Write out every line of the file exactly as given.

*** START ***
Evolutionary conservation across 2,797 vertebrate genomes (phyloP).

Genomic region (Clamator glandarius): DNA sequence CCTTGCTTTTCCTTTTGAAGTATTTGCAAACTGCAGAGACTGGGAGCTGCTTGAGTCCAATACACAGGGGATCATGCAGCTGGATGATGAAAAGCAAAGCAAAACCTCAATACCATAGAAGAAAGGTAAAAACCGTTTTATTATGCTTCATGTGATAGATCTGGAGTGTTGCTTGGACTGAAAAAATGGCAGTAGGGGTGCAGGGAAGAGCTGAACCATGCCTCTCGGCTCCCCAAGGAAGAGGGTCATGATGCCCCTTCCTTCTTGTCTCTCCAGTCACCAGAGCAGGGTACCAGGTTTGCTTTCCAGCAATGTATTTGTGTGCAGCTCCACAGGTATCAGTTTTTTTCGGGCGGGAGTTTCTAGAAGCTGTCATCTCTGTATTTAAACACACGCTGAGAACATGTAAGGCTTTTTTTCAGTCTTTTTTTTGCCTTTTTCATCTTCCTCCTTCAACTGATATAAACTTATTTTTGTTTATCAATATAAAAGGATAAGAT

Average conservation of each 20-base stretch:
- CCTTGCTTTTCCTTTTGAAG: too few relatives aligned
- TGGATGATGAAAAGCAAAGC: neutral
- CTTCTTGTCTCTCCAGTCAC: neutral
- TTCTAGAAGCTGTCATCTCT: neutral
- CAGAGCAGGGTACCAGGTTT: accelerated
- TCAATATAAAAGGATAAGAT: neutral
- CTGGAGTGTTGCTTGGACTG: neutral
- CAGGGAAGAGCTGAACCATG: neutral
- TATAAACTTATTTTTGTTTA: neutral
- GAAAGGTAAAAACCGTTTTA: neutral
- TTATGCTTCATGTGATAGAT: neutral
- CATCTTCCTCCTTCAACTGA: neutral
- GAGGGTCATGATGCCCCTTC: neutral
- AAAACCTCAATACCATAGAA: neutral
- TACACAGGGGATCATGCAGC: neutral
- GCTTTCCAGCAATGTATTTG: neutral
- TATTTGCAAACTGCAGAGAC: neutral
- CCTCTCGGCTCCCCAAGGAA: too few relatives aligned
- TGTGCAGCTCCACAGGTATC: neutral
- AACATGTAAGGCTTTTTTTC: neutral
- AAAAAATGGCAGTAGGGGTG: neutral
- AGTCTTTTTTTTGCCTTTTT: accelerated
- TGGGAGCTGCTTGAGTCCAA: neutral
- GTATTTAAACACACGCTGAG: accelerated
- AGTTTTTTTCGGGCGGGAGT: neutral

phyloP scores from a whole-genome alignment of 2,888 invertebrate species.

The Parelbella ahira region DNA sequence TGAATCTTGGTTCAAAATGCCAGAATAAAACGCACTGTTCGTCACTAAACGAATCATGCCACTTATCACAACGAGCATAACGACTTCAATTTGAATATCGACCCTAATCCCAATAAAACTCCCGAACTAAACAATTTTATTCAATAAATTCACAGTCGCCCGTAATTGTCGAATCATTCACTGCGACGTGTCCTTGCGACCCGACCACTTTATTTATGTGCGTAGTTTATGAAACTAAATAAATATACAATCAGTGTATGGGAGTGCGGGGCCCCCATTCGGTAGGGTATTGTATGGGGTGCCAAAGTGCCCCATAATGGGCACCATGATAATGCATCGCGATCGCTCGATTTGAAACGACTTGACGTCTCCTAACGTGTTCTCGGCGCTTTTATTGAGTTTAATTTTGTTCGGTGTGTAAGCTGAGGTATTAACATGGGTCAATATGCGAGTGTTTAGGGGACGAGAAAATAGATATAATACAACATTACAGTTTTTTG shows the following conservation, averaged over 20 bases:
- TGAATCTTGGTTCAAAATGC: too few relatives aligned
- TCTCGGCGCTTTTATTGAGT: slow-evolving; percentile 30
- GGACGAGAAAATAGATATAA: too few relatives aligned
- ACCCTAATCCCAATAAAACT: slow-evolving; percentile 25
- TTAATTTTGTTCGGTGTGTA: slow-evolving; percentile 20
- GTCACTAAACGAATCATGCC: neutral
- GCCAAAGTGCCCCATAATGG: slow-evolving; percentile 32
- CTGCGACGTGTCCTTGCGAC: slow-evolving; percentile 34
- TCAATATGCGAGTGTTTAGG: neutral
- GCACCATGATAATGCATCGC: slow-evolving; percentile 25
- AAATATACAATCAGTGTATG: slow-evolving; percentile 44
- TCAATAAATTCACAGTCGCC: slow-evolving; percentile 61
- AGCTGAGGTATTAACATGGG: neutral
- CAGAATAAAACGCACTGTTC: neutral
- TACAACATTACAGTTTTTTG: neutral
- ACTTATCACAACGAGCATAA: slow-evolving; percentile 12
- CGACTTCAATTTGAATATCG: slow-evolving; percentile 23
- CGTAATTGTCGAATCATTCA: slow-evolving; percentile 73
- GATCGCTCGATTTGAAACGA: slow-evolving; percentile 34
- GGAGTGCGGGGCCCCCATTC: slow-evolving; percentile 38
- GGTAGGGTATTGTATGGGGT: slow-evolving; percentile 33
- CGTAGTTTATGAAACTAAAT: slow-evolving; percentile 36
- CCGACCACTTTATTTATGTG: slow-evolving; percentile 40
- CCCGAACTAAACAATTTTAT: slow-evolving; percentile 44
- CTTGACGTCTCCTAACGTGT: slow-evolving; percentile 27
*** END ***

Evolutionary conservation across 2,797 vertebrate genomes (phyloP).

Genomic region (Clamator glandarius): DNA sequence CCTTGCTTTTCCTTTTGAAGTATTTGCAAACTGCAGAGACTGGGAGCTGCTTGAGTCCAATACACAGGGGATCATGCAGCTGGATGATGAAAAGCAAAGCAAAACCTCAATACCATAGAAGAAAGGTAAAAACCGTTTTATTATGCTTCATGTGATAGATCTGGAGTGTTGCTTGGACTGAAAAAATGGCAGTAGGGGTGCAGGGAAGAGCTGAACCATGCCTCTCGGCTCCCCAAGGAAGAGGGTCATGATGCCCCTTCCTTCTTGTCTCTCCAGTCACCAGAGCAGGGTACCAGGTTTGCTTTCCAGCAATGTATTTGTGTGCAGCTCCACAGGTATCAGTTTTTTTCGGGCGGGAGTTTCTAGAAGCTGTCATCTCTGTATTTAAACACACGCTGAGAACATGTAAGGCTTTTTTTCAGTCTTTTTTTTGCCTTTTTCATCTTCCTCCTTCAACTGATATAAACTTATTTTTGTTTATCAATATAAAAGGATAAGAT

Average conservation of each 20-base stretch:
- CCTTGCTTTTCCTTTTGAAG: too few relatives aligned
- TGGATGATGAAAAGCAAAGC: neutral
- CTTCTTGTCTCTCCAGTCAC: neutral
- TTCTAGAAGCTGTCATCTCT: neutral
- CAGAGCAGGGTACCAGGTTT: accelerated
- TCAATATAAAAGGATAAGAT: neutral
- CTGGAGTGTTGCTTGGACTG: neutral
- CAGGGAAGAGCTGAACCATG: neutral
- TATAAACTTATTTTTGTTTA: neutral
- GAAAGGTAAAAACCGTTTTA: neutral
- TTATGCTTCATGTGATAGAT: neutral
- CATCTTCCTCCTTCAACTGA: neutral
- GAGGGTCATGATGCCCCTTC: neutral
- AAAACCTCAATACCATAGAA: neutral
- TACACAGGGGATCATGCAGC: neutral
- GCTTTCCAGCAATGTATTTG: neutral
- TATTTGCAAACTGCAGAGAC: neutral
- CCTCTCGGCTCCCCAAGGAA: too few relatives aligned
- TGTGCAGCTCCACAGGTATC: neutral
- AACATGTAAGGCTTTTTTTC: neutral
- AAAAAATGGCAGTAGGGGTG: neutral
- AGTCTTTTTTTTGCCTTTTT: accelerated
- TGGGAGCTGCTTGAGTCCAA: neutral
- GTATTTAAACACACGCTGAG: accelerated
- AGTTTTTTTCGGGCGGGAGT: neutral

phyloP scores from a whole-genome alignment of 2,888 invertebrate species.

The Parelbella ahira region DNA sequence TGAATCTTGGTTCAAAATGCCAGAATAAAACGCACTGTTCGTCACTAAACGAATCATGCCACTTATCACAACGAGCATAACGACTTCAATTTGAATATCGACCCTAATCCCAATAAAACTCCCGAACTAAACAATTTTATTCAATAAATTCACAGTCGCCCGTAATTGTCGAATCATTCACTGCGACGTGTCCTTGCGACCCGACCACTTTATTTATGTGCGTAGTTTATGAAACTAAATAAATATACAATCAGTGTATGGGAGTGCGGGGCCCCCATTCGGTAGGGTATTGTATGGGGTGCCAAAGTGCCCCATAATGGGCACCATGATAATGCATCGCGATCGCTCGATTTGAAACGACTTGACGTCTCCTAACGTGTTCTCGGCGCTTTTATTGAGTTTAATTTTGTTCGGTGTGTAAGCTGAGGTATTAACATGGGTCAATATGCGAGTGTTTAGGGGACGAGAAAATAGATATAATACAACATTACAGTTTTTTG shows the following conservation, averaged over 20 bases:
- TGAATCTTGGTTCAAAATGC: too few relatives aligned
- TCTCGGCGCTTTTATTGAGT: slow-evolving; percentile 30
- GGACGAGAAAATAGATATAA: too few relatives aligned
- ACCCTAATCCCAATAAAACT: slow-evolving; percentile 25
- TTAATTTTGTTCGGTGTGTA: slow-evolving; percentile 20
- GTCACTAAACGAATCATGCC: neutral
- GCCAAAGTGCCCCATAATGG: slow-evolving; percentile 32
- CTGCGACGTGTCCTTGCGAC: slow-evolving; percentile 34
- TCAATATGCGAGTGTTTAGG: neutral
- GCACCATGATAATGCATCGC: slow-evolving; percentile 25
- AAATATACAATCAGTGTATG: slow-evolving; percentile 44
- TCAATAAATTCACAGTCGCC: slow-evolving; percentile 61
- AGCTGAGGTATTAACATGGG: neutral
- CAGAATAAAACGCACTGTTC: neutral
- TACAACATTACAGTTTTTTG: neutral
- ACTTATCACAACGAGCATAA: slow-evolving; percentile 12
- CGACTTCAATTTGAATATCG: slow-evolving; percentile 23
- CGTAATTGTCGAATCATTCA: slow-evolving; percentile 73
- GATCGCTCGATTTGAAACGA: slow-evolving; percentile 34
- GGAGTGCGGGGCCCCCATTC: slow-evolving; percentile 38
- GGTAGGGTATTGTATGGGGT: slow-evolving; percentile 33
- CGTAGTTTATGAAACTAAAT: slow-evolving; percentile 36
- CCGACCACTTTATTTATGTG: slow-evolving; percentile 40
- CCCGAACTAAACAATTTTAT: slow-evolving; percentile 44
- CTTGACGTCTCCTAACGTGT: slow-evolving; percentile 27